The FCC has a fine robocallers $208 million. It collected $6,790.

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America’s telecommunications watchdogs have imposed strong financial sanctions against illegal robocallers and demanded that bad actors millions to refund to their victims. But in later years, little money has collected.

Since 2015, the Federal Communications Commission has ordered violators of the Telephone Consumer Protection Act, the law on telemarketing and robodialing, to pay $208.4 million. That amount contains the so-called cancellation of orders in cases where robocalling, do Not Call Registry, and a telephone request violations.


So far, the government has collected $6,790 of that amount, according to the data obtained by The Wall Street Journal through a freedom of information act request.

The total amount of money that is secured by the Federal Trade Commission by the court in its judgments in the cases concerning the civil penalties for robocalls or National do Not Call Registry-related offenses, plus the sum asked for the redress of the consumer in fraud-related matters, a $1.5 billion since 2004. It has collected $121 million in total, said Ian Barlow, coordinator of the agency’s No Call program, or about 8%. The agency works with the National do Not Call Registry, and regulates telemarketing.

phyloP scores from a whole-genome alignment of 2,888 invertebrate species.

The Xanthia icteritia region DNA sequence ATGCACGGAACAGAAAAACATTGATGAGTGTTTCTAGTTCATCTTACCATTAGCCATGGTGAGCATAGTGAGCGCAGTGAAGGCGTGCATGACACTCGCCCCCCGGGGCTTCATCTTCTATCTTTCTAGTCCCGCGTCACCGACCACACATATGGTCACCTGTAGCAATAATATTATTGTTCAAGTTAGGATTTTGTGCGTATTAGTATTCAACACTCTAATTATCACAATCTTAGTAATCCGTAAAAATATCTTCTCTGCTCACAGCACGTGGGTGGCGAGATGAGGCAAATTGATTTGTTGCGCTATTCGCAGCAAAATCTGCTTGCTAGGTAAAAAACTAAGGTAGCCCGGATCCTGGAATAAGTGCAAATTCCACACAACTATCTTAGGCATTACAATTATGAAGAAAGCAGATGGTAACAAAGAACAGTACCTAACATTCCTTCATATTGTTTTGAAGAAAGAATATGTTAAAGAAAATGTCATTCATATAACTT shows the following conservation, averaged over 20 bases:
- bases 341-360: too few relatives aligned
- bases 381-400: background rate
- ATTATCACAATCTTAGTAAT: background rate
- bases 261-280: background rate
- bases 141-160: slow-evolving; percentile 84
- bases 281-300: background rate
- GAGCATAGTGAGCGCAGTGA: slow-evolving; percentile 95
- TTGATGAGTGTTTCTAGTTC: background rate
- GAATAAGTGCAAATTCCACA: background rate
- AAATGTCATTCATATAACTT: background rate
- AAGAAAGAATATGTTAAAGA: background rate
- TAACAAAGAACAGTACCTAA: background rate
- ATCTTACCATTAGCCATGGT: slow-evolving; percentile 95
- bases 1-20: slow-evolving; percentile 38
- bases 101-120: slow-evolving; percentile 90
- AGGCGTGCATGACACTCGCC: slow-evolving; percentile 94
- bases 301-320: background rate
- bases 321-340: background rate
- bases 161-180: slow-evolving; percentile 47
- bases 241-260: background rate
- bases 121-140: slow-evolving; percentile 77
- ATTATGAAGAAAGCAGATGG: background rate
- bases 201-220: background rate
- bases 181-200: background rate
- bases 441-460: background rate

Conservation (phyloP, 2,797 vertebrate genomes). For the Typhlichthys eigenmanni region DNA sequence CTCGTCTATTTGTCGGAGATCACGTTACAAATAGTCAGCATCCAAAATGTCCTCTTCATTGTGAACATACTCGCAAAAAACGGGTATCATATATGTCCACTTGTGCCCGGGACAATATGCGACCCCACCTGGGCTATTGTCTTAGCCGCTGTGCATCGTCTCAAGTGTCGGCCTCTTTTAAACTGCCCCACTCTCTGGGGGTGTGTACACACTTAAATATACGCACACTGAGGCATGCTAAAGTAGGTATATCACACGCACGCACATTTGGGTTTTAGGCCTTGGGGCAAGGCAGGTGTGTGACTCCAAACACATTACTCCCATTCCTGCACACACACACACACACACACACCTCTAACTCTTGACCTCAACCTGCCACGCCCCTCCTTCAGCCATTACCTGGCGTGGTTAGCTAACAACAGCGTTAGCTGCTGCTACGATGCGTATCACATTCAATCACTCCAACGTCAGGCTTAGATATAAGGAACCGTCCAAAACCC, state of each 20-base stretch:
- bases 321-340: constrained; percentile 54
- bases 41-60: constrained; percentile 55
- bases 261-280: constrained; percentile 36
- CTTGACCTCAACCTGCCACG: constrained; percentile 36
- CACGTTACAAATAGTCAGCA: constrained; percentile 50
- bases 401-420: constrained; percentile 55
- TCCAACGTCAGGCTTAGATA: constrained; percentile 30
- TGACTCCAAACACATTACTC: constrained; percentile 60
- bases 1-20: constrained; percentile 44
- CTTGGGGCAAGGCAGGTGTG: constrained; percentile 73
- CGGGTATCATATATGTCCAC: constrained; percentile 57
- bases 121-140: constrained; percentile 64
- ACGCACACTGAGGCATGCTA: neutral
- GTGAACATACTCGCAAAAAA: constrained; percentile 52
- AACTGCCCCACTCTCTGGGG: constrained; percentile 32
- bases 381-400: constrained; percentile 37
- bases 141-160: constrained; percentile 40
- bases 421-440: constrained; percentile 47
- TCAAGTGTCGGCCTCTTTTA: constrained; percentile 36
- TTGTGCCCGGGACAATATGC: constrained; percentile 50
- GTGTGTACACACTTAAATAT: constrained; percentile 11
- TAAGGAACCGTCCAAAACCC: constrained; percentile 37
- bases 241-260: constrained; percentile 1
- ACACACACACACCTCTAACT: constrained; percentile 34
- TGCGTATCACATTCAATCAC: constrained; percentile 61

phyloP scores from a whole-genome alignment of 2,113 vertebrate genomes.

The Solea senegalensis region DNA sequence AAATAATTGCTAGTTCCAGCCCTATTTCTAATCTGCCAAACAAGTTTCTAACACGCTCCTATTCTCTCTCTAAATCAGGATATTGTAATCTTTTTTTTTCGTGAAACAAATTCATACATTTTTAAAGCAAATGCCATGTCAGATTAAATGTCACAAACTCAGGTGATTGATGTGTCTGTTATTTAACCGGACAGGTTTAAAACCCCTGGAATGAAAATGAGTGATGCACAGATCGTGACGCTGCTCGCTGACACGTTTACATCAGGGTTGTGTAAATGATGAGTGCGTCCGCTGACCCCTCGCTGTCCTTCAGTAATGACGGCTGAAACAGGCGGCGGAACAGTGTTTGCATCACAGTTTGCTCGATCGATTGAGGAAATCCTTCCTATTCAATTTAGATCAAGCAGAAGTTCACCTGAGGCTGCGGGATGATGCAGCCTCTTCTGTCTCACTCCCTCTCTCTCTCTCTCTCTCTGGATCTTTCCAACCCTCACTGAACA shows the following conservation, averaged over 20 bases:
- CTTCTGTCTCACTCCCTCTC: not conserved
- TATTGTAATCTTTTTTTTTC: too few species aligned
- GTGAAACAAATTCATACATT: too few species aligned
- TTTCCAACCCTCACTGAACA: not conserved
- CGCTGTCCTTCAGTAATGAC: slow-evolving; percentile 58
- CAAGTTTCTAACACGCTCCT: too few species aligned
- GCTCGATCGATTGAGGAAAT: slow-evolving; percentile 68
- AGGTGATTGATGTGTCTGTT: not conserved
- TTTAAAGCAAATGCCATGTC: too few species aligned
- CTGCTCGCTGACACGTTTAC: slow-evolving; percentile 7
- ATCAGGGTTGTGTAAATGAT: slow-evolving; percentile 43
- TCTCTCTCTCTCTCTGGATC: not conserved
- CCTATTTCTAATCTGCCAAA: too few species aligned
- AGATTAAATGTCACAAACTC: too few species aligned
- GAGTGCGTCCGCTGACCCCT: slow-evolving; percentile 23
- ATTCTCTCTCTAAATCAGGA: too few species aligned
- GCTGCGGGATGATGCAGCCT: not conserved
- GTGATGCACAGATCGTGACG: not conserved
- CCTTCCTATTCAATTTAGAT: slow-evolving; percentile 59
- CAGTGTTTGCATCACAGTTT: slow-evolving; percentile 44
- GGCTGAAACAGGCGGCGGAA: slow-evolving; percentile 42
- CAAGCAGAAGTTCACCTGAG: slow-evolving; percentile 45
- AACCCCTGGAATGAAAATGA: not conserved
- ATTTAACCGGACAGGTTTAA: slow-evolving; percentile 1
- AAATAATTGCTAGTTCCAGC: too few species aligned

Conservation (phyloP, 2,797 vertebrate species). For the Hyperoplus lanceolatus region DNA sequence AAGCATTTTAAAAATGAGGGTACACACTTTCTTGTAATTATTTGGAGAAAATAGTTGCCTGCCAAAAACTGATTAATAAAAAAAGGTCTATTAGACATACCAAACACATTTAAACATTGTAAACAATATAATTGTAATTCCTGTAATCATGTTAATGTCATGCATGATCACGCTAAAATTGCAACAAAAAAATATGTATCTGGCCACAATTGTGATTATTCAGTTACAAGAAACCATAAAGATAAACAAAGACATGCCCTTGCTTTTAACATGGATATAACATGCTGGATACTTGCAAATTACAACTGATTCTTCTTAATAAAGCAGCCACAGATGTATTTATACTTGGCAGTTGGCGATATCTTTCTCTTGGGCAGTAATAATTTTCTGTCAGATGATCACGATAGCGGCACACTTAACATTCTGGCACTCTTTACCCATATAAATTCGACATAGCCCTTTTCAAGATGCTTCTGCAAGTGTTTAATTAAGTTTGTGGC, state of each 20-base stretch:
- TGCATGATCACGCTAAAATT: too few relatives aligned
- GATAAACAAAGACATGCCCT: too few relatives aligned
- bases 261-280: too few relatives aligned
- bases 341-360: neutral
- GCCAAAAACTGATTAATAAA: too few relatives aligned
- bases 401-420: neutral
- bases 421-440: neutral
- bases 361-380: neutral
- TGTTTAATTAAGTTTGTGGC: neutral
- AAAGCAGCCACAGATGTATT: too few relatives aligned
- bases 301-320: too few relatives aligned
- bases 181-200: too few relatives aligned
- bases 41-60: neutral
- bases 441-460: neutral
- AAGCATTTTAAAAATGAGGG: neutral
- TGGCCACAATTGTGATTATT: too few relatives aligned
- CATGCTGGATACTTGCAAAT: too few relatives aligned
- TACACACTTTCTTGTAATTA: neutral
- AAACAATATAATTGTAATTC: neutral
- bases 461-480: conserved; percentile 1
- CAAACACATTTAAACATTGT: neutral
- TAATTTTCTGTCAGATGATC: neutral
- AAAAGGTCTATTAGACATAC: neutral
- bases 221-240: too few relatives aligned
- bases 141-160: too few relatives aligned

“That number stands on its own. We are proud; we think that our enforcement program is quite strong,” Mr Barlow said.

An FCC spokesman said that his agency lacks the authority to enforce the confiscation orders it issues and is successful for all unpaid fines at the Ministry of Justice, which has the power to collect the fines. Many of the counterfeiters and robocallers, the agency is trying to punish for individuals and small operations, he added, which means that they are sometimes not able to pay the fines.

“Penalties serve to punish bad behavior and deter future misconduct,” the FCC spokesman said. A spokeswoman for the Ministry of Justice, which is at or drop cases, declined to comment.


The lack of financial penalties collected by the U.S. government for violations of the telemarketing and auto-dialing rules shows the boundaries of the nurse supervisors face in stopping illegal robocalls. It also shows why the threat of large fines may not deter bad actors.

“It is great that we have these laws; it is great that we the public enforcement, but because there are so many calls and so many callers, the public enforcement is a joke,” said Margot Saunders, senior counsel at the consumer advocacy group National Consumer Law Center. “It doesn’t even have a dent.”

There were 26.3 billion unwanted robocalls made to the AMERICAN mobile phones in 2018, by a measure of robocall-blocking the app Hiya. Another company that offers such services, YouMail Inc., put the number of unwanted and illegal robocalls made in the US last year is even higher, at nearly 48 billion.

Read more of this story in The Wall Street Journal, where it was published for the first time.

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